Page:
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Anthropology/How come in many communitarian tribalist "backwards" cultures they chant songs of praises when someone sacrifices his life rather than weep?


Years ago I remember reading about how after a Palestinian young man got into a firefight with Israeli soldiers and got killed from M16 rounds, his family began to shout out in joy how the young man gave his life up for the community and proceeded to have a festival. They were GLAD to see their eldest son DIE!

At first I thought it was a non-Western mentality because in addition to Middle Eastern terrorists, I remember Japanese mothers rather than weeping were simply calm and happy after the news of their sons death  took out an American battleship during World War II. Indeed there are many cases of treating it calmly as Japanese men were dying by the tens of thousands while their wives, mothers, and lovers were simply drinking tea at home and smiling as they invited the mailman, military official, or whoever arrived to send the news to drink tea in the living room.

However..... I remember in Gone With the Wind when Scarlett was worried that Ashley was in one of the most dangerous PoW camps that he might die, Melanie responded she was proud to know Ashley will die for the Southern cause. Scarlett who was in love with Ashley could not understand how Melanie-who was Ashley's wife and claims to have loved him with all her heart as a good wife should- is not in terror that he might not come back alive.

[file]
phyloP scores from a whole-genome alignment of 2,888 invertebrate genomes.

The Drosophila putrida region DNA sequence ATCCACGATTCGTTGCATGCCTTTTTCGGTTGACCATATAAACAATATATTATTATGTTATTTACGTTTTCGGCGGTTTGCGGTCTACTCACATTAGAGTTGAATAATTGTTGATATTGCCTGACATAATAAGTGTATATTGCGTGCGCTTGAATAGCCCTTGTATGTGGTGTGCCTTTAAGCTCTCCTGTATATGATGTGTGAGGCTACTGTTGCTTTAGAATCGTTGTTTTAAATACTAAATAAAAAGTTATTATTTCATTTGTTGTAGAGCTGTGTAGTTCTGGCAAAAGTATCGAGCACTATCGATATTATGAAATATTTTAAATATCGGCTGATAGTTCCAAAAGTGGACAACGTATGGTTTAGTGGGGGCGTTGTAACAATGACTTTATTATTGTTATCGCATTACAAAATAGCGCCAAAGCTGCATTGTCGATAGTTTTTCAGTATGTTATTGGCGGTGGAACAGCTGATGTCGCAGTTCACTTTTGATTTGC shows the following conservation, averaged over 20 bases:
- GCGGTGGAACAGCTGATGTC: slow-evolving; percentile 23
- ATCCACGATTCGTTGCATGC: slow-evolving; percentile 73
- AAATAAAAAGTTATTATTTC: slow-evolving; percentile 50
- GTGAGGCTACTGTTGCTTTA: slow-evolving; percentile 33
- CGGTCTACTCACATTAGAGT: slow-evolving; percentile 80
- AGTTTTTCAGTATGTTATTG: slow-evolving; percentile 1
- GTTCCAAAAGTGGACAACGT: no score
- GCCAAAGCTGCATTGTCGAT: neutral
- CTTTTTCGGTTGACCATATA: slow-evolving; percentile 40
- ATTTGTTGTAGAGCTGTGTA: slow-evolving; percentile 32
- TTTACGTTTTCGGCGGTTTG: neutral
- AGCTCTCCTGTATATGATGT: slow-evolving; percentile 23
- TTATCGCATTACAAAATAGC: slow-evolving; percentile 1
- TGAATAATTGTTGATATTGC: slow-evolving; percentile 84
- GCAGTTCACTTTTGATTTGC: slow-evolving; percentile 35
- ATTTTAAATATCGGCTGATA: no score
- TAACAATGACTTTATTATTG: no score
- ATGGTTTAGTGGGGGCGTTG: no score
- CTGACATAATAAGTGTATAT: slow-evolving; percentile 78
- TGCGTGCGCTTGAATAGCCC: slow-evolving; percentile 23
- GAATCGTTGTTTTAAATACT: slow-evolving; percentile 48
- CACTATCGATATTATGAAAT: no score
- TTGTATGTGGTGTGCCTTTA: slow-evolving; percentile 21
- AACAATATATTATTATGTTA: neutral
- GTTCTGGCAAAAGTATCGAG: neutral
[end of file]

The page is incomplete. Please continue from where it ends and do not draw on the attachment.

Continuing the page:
In Medieval literature,a  common theme is when knights go off to fight pagans such as in the Song of Roland, rather than being in dread, their fathers and mothers remain calm and stoic at the possibility of death. Once news arrive after a battle that Sir Lancelot had fallen in battle, they begin to prepare a big party for the event of the death of the young knight and the parents begin to sing out a song they just came up in an instant to praise the dead knight. Which as their echoes get heard throughout the castle, other servants from the king's personal generals to a spearman to peasants who clean the latrine, they begin to join on singing the song. The parents who are the lords of this castle actually end the song out with a chant "he gave his life for the name of defending God!" or something akin to this. Which has scary parallels towards the Palestinian man who got killed in a  firefight and his Muslim family having a grand feast afterwards.

Basically showing this isn't exclusive to Eastern cultures but was once a part of the Western mentality.

But I am curious why do people not only in "backwards" non-Western cultures (pre-WWII Japan and most Arabic countries as examples) but also even in Western cultures before the rise of modern secularism and democracy have this psychology? Of rather than weeping they treat it like its a great thing their sons have died for a cause?

Even the comparatively more civilized Ancient Greeks and Romans (when compared to their Medieval European counterparts) who valued democracy as a basic ideal treated the dying of young men for their city states (in the case of Greece) or the Roman Republic and later Empire as something to take joy in and celebrate about.